This is a part in a series of articles on “Body Language” by Bob Whipple “The Trust Ambassador.”

Measuring Morale

April 13, 2013

scaleCan you measure morale accurately by simply walking into a room and observing people? I think you can. In my courses, I often ask participants to tell me the best way to measure morale. Most of them come up with the idea of an employee survey or some other form of lagging indicator, like turnover rate. While both of these techniques are useful, I think there is a far faster and more accurate way to measure the morale of people in an organization, and you can do it while there is still time to take corrective actions. All you have to do is observe the individuals, and they will give ample clues as to their morale.

Here are seven ways to measure morale by watching and listening to what people do:

1. Posture

If people are standing with one hip raised, that is a sign of a poor attitude. It is a hostile gesture where the individual has a chip on his shoulder and he is daring you to knock it off. If people are sitting in a slouched-over configuration, that may be simple fatigue or it may be they feel beaten down and fearful when managers are around. If you walk into a room and people are sitting around a table leaning back with their arms folded, you can immediately sense these folks are dug in, grumpy, and not happy. The most sensitive areas for posture are in the shoulders and the position of the spine. I once walked into a restaurant to meet up with a colleague for a chat. She was sitting in a booth with her back to me and did not see me approach. All I could see of her was the back of her head and the upper 6 inches of her shoulders. I accurately determined before seeing her face or hearing her voice that she was in crisis mode due to a family tragedy.

2. Gestures

When people are together, watch the gestures. If they are doing a lot of finger pointing as they speak, there is a hostile environment. If their hands are most often open with palms up, that means they are open to ideas and suggestions. Watch to see if the gestures remain the same as managers come in the room. For example, if people are having an animated conversation about some outside event but clam up both verbally and with gesturing when the manager walks in, it is a sign of either fear or apathy. Certainly hostile or vulgar gestures are obvious indications of poor morale. The best display of good attitudes is if the gesturing remains the same when a manager approaches. People are comfortable and not threatened by this leader.

3. Facial Expression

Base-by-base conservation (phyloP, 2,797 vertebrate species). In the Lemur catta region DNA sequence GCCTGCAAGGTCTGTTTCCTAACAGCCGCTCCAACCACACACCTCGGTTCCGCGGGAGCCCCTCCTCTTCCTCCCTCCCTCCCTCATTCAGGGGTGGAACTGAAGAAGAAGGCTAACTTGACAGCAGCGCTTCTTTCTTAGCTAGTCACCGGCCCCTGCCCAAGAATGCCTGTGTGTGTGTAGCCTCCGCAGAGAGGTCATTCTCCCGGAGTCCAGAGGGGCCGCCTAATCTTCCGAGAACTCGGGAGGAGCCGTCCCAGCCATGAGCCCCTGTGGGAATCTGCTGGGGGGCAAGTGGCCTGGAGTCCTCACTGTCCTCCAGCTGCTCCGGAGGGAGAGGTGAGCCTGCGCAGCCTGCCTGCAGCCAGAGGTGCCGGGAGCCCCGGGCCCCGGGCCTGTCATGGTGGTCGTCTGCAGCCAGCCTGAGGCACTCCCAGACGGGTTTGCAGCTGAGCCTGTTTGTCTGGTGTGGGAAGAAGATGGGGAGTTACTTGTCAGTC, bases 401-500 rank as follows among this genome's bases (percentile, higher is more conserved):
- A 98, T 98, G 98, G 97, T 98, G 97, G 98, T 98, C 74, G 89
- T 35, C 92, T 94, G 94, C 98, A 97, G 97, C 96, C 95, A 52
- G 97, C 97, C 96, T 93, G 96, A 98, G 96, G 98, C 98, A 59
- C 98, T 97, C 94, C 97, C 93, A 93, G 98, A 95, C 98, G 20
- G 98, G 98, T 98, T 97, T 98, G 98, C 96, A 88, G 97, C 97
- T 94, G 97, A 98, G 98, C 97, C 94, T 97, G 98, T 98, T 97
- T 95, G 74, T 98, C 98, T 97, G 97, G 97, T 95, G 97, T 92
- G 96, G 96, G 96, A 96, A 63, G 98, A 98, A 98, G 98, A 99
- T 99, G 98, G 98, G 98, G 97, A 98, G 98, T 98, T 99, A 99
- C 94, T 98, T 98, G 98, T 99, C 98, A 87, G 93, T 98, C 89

There are thousands of facial expressions that have meaning, and many of these are specific to the culture in which they are used. The eyes and mouth hold the most information about attitude. For example, when a manager is giving information, if people roll their eyes, the meaning is that they believe the manager is basically clueless and is wasting their time. If they are tight lipped, it is normally a sign of fear and low trust. The most positive expression for morale is a slight smile with bright open eyes and highly arched eyebrows. This expression indicates interest and openness.

4. Tone of voice

When people speak, their tone will give away how engaged they are in the conversation at hand. Apathy is easy to spot with a kind of roll-off of words in a low pitch that says “I don’t care.” If the voice is stressed and shrill, that usually connotes fear of some type. Anger is easy to detect as the voice becomes choppy and the pitch and volume go up dramatically. The sneer also can be detected as people take on a mocking tone when they mimic other people. Medium voice modulation with good diction usually means good engagement and attention.

5. Jokes

When people make jokes at the expense of the other people, it is often thought of as just kidding around. The fact is, there is always some kind of truth underlying every dig. So if people are mocking a manager for always showing up late to the meeting, it may cause a chuckle, but it actually reveals that people believe the manager has no real respect for them. Some groups are world class at making jokes at the expense of team members. I maintain this is a sign of poor rapport that will show up as lack of good teamwork. This poor behavior can be easily stopped by just coming up with a rule that we will no longer make jokes at the expense of others.

At one company where I was teaching, the rule about not making jokes at the expense of others was the third behavioral rule on their list (I always have groups create such a list). It was easy to extinguish the bad habit because we just allowed people to hold up three fingers whenever anybody violated the rule. The poor behavior, that had been going on for decades in that organization, was fully extinguished in less than one hour.

6. Word choice

When people are honestly engaged in positive conversation and are making constructive observations or ideas, it shows high morale. If they undermine the ideas of others or management, it shows a lack of respect that has its roots in low morale. If the leader asks for a volunteer and you can hear a pin drop, that is a different reaction than if three hands go up immediately. People with high morale spontaneously volunteer to help out the organization. They respect their leader and truly want him or her to succeed because they know if the leader is successful then good things will happen for them.

7. Reinforcement

In a culture of high morale, people have a tendency to praise each other and seek ways to help out other people. When morale is low, everybody is in it for themselves and will discredit the ideas or desires of other people to preserve their own status. Leaders who know how to build a culture where individuals spontaneously praise each other for good deeds can foster higher morale by that emphasis alone.

These are just seven ways you can identify the morale of a group simply by observing what people are doing and saying. You can go to the trouble of a time consuming and suspect survey, but you do not need to in order to measure morale. Measuring turnover or absenteeism will be an accurate long term reflection of morale, but by the time you get that data, the damage is already done. You have often lost the best people. By observing people every day and making small corrective actions along the way, you can prevent low morale and build an environment of higher trust. In that kind of culture, productivity will go up dramatically.